As they grow these plants will provide foraging and roosting resources for the flying-foxes using this camp which will encourage them to relocate further away from neighbouring residences.

Previous revegetation in 2018 to the east of the current revegetation zone has already been successful with flying-foxes observed using these young trees to roost.

Zone D will be established as a regeneration zone to buffer plantings from invasive vines such as Madeira Vine.

The funding support from Local Government NSW will continue into 2026 as Council manages the camp and monitors the flying-foxes in the area.  

Flying fox zones.JPG

Frequently asked questions

Why can't Council relocate the flying-foxes? 

Flying-foxes are a protected native species.

Grey-headed Flying-foxes are listed as threatened species under both NSW and Commonwealth legislation.

Redistribution or disturbance to flying-foxes and their habitat is limited by legislative requirements.

The best practice involves managing the camps to minimise the impact on residential areas.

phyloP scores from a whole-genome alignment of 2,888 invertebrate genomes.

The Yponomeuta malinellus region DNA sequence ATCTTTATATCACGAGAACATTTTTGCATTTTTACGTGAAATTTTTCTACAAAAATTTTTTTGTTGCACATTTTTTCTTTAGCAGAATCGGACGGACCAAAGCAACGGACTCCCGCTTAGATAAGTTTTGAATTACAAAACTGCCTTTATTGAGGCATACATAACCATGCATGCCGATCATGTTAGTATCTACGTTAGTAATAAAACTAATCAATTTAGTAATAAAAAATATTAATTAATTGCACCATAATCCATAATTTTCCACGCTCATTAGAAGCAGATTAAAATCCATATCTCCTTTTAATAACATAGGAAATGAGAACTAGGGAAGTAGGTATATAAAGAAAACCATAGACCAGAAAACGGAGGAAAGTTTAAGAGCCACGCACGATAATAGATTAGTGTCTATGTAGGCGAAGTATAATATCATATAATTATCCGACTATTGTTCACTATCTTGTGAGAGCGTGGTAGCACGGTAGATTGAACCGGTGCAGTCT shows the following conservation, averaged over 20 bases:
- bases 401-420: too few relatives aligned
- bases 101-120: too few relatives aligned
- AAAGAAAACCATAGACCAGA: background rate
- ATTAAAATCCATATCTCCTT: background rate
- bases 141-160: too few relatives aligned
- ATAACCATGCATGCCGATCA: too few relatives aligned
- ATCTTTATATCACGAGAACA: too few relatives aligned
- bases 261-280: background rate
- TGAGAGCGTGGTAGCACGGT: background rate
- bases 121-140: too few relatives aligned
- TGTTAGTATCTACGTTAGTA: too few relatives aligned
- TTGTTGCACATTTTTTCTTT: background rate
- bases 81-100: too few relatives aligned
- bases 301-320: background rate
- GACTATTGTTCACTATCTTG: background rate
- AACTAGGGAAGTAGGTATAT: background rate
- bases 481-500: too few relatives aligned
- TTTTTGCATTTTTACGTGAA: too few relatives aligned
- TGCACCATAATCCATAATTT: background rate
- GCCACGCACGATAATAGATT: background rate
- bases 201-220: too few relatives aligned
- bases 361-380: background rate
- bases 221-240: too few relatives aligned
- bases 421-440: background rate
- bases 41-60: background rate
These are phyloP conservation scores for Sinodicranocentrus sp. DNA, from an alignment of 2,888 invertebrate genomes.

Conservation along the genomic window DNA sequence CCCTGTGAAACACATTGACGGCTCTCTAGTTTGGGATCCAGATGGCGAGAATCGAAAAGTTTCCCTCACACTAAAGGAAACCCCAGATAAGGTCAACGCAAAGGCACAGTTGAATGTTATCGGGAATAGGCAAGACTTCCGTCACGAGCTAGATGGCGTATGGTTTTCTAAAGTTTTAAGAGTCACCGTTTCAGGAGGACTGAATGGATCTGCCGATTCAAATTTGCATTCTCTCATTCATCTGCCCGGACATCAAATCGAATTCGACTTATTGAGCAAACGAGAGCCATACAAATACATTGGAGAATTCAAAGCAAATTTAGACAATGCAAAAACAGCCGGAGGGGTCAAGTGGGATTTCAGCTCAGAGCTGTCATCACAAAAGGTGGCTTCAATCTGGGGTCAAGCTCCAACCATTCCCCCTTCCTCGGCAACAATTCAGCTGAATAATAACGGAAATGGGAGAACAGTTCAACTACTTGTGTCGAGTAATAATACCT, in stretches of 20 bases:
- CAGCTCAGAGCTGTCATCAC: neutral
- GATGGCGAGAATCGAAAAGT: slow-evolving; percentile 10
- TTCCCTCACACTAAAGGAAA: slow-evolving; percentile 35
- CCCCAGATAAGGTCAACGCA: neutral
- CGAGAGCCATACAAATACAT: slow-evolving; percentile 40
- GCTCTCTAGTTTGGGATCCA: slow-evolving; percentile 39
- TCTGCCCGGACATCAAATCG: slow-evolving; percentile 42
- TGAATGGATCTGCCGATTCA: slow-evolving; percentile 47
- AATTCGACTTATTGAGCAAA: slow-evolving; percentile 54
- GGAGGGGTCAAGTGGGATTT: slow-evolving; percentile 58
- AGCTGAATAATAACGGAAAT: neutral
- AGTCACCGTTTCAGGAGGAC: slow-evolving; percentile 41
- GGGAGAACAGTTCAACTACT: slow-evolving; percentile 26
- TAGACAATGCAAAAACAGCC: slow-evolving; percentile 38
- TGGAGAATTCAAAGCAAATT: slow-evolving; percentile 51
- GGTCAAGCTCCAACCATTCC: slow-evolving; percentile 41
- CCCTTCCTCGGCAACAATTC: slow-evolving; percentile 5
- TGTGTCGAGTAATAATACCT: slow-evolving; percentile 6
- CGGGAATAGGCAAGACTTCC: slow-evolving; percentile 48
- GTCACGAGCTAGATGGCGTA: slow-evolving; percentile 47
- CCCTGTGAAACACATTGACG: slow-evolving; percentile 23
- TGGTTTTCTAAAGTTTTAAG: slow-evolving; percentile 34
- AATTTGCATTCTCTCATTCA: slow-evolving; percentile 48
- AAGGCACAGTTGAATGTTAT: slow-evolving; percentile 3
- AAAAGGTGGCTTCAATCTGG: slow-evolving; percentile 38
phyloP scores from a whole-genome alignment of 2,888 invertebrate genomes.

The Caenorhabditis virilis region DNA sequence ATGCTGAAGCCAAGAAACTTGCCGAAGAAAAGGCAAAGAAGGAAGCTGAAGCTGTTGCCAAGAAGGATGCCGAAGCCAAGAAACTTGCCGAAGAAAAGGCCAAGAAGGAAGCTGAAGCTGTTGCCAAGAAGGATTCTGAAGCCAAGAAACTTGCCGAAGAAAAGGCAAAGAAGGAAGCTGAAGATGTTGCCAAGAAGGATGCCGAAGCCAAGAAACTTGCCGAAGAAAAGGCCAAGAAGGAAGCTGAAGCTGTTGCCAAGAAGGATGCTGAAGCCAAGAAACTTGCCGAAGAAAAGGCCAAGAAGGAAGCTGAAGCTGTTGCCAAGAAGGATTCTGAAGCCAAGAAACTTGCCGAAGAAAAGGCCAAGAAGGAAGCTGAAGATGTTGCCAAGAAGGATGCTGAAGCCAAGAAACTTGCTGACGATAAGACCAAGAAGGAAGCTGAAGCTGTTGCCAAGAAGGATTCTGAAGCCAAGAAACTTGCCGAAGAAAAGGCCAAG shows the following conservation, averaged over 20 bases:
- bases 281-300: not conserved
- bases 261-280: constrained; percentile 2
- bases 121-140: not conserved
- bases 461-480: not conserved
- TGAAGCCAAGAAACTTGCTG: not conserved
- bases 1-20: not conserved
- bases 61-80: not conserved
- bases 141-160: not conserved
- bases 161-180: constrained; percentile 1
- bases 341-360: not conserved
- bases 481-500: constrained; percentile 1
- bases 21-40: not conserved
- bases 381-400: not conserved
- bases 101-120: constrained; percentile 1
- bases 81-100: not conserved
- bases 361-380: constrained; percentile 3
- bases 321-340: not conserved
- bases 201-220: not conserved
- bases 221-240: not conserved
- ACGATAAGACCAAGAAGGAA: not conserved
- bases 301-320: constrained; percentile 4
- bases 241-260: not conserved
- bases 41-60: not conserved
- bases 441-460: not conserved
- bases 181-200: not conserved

By revegetating the area surrounding the existing camp, the flying-foxes can relocate further away from homes and businesses.

Why are flying-foxes protected? 

Flying-foxes are protected in New South Wales by the Biodiversity Conservation Act 2016 and nationally under the Environment Protection and Biodiversity Conservation Act 1999.

The Grey-headed Flying-fox has been listed as a threatened species, with population numbers rapidly declining.

The main threat to flying-foxes is the loss of their natural habitat, which limits availability of food supplies and decreases roosting locations.

The deterioration of vegetation and increasing temperatures means flying-foxes are increasingly susceptible to heat stress events.

Do flying-foxes cause health issues for humans? 

Human infections from viruses borne by flying-foxes are very rare. There is no risk of infection if you do not make physical contact with a flying-fox.

Diseases such as Lyssavirus and Hendra virus are only transmitted through being bitten or scratched.

Australia Bat Lyssavirus is only present in about one per cent of flying-foxes, and it is not spread through droppings or urine.

Provided basic hygiene measures are taken, and you never touch a flying-fox, there is no need to worry.

For more information and health advice, visit NSW Environment and Heritage.

What should I do when living or visiting near a flying-fox camp? 

Living near a colony of flying-foxes is perfectly safe.

Colonies are typically most active at dusk and dawn when leaving and returning to the camp respectively and can make some noise when communicating during these times. During the day they are typically quiet and inactive.